The Death of Willie "Po’ Monkey" Seaberry May End an Era

“If I don’t get out there acting like a clown, people think there’s something wrong with me."

Lifelong farmer and owner of one of the last remaining juke joints in the country, Willie “Po’ Monkey” Seaberry has died at the age of 74. His namesake juke was also his home in Merigold, Mississippi, but on Thursday nights, the sharecropper’s shack would come alive with all the sights and sounds one would expect in the Delta.Poor Monkeys 1 S

The legendary Po’ Monkey’s is located off of a gravel road off of a small road that runs by a bayou off of Highway 61. Several hand painted signs outside proclaim the house rules: “No Lounld Music,” “No Beer Brought Inside,” and “No Dope Smoking,” are just a few things you need to know before entering. Actually entering is the next adventure, as you climb six feet up the precarious steps that lead to the front door. After that, you may well have to duck under the dozens of stuffed monkeys, Christmas lights and disco balls adorning the already low ceiling.

That’s all part of the charm of the place, and one of the reasons people travel from all over the globe to visit. Originally, it was frequented by local patrons since its opening in 1963, but that all changed in the 1990s. Blues fans and tourists, many drawn to the Delta to experience an authentic juke joint, began traveling to the area after photographs and articles started appearing in news outlets that included the New York Times.

Seaberry, dressed in overalls from working the Hiter family farm, which he had done for over 50 years, would change into several of the over 100 suits he claimed to own during the course of a typical party night. He explained, “If I don’t get out there acting like a clown, people think there’s something wrong with me.” Whether it was a DJ spinning dance music, or one of the more rare occasions, when a live band would play, Seaberry would be working the crowd, smiling around the stogie in his mouth, many times making rather bawdy suggestions to the patrons. Recognized as one of the most colorful personalities in the area, he may very well be sporting his fabled red, white and blue wig that flowed to the floor.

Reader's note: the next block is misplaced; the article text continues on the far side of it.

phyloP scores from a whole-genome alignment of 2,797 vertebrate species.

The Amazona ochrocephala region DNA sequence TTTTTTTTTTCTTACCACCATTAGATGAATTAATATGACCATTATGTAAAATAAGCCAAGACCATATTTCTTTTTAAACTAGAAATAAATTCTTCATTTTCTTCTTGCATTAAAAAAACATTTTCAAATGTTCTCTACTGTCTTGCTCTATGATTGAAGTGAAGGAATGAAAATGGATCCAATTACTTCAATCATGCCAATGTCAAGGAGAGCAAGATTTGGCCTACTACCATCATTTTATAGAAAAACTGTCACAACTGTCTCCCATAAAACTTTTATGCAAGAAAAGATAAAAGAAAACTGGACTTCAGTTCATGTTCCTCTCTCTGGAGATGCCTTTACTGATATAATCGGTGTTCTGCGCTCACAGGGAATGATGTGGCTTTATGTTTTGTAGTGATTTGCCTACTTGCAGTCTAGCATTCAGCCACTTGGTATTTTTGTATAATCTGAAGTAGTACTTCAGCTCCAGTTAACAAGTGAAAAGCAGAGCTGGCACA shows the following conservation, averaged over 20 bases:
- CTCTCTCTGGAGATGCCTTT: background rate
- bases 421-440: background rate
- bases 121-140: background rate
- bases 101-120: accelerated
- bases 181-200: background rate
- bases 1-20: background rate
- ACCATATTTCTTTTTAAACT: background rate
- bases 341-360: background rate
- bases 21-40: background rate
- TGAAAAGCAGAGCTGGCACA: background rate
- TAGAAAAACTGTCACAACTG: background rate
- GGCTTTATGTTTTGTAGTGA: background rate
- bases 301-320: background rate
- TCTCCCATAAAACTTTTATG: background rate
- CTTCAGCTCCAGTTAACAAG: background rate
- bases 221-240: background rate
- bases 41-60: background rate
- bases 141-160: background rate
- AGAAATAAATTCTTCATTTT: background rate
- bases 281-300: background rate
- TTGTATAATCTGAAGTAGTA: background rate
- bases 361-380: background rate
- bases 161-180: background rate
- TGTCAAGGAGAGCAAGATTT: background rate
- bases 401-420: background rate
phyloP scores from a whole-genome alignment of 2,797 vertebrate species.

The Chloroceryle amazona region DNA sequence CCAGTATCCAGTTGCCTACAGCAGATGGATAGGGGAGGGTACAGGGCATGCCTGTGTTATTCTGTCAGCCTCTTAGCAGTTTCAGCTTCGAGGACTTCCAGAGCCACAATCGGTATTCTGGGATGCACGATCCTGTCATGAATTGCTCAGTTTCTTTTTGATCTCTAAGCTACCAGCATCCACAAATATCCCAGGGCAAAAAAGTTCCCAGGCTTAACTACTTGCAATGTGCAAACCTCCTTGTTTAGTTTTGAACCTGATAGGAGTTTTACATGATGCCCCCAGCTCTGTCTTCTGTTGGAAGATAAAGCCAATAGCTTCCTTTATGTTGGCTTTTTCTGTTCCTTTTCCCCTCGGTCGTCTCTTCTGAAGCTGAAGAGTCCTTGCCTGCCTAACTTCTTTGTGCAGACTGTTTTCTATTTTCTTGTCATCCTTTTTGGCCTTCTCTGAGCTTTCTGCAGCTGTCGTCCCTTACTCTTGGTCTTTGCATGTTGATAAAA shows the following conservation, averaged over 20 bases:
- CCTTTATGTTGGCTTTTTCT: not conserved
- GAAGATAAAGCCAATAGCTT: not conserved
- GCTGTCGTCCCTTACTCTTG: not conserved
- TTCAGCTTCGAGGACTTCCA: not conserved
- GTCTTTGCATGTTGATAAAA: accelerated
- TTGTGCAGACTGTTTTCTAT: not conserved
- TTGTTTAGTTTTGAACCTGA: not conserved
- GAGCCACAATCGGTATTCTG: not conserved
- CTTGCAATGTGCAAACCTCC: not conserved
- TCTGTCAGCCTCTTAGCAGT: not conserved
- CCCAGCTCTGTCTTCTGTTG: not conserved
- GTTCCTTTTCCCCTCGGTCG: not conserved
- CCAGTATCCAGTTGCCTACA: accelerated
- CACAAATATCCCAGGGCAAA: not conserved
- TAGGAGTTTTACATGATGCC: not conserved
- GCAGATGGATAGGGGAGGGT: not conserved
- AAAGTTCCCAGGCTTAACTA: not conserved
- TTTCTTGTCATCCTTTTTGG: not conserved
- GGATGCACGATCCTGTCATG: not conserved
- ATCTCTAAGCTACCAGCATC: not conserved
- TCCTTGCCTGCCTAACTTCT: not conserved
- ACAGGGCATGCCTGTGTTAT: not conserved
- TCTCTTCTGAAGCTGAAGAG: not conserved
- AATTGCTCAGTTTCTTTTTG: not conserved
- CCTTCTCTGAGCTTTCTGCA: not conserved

Wherever you may have seen Willie, be at on his tractor, at the club, or just out and about, he always had an infectious smile and time for a talk. He often said that “Po Monkey” was a nickname he acquired as a child and all that anyone called him. His idea to open up his home is in the grand tradition of Delta area house parties, and like many of his predecessors, he took it just one step further. He had a deep love for the blues, but not much love for the current hip-hop culture, which was one of the reasons he wouldn’t open on weekends. Its also why he had signs nailed to the outside, graphically pointing out that sideways-worn ball caps and sagging pants were not welcome. “I like all kinds of music,” he remarked, “as long as its blues.”

Bobby Rush and fans at Po' Monkey's
Bobby Rush and fans at Po’ Monkey’s

We’ve written about the club several times, usually revolving around its participation in the annual Bridging the Blues Festival, or the Juke Joint Festival in nearby Clarksdale. Each time we visited, Mr. Seaberry was always warm, funny, inviting and made us feel welcome and at home, in his home, Po’ Monkey’s.

In 2009, the Mississippi Blues Commission made it a stop on the Mississippi Blues Trail, acknowledging the Po’ Monkey Lounge for its integral role in the development of the blues, and its existence as one of the last remaining rural juke joints. With no “take over” plan in place, the death of Po’ Monkey, himself, may prove another step toward the end of that era.

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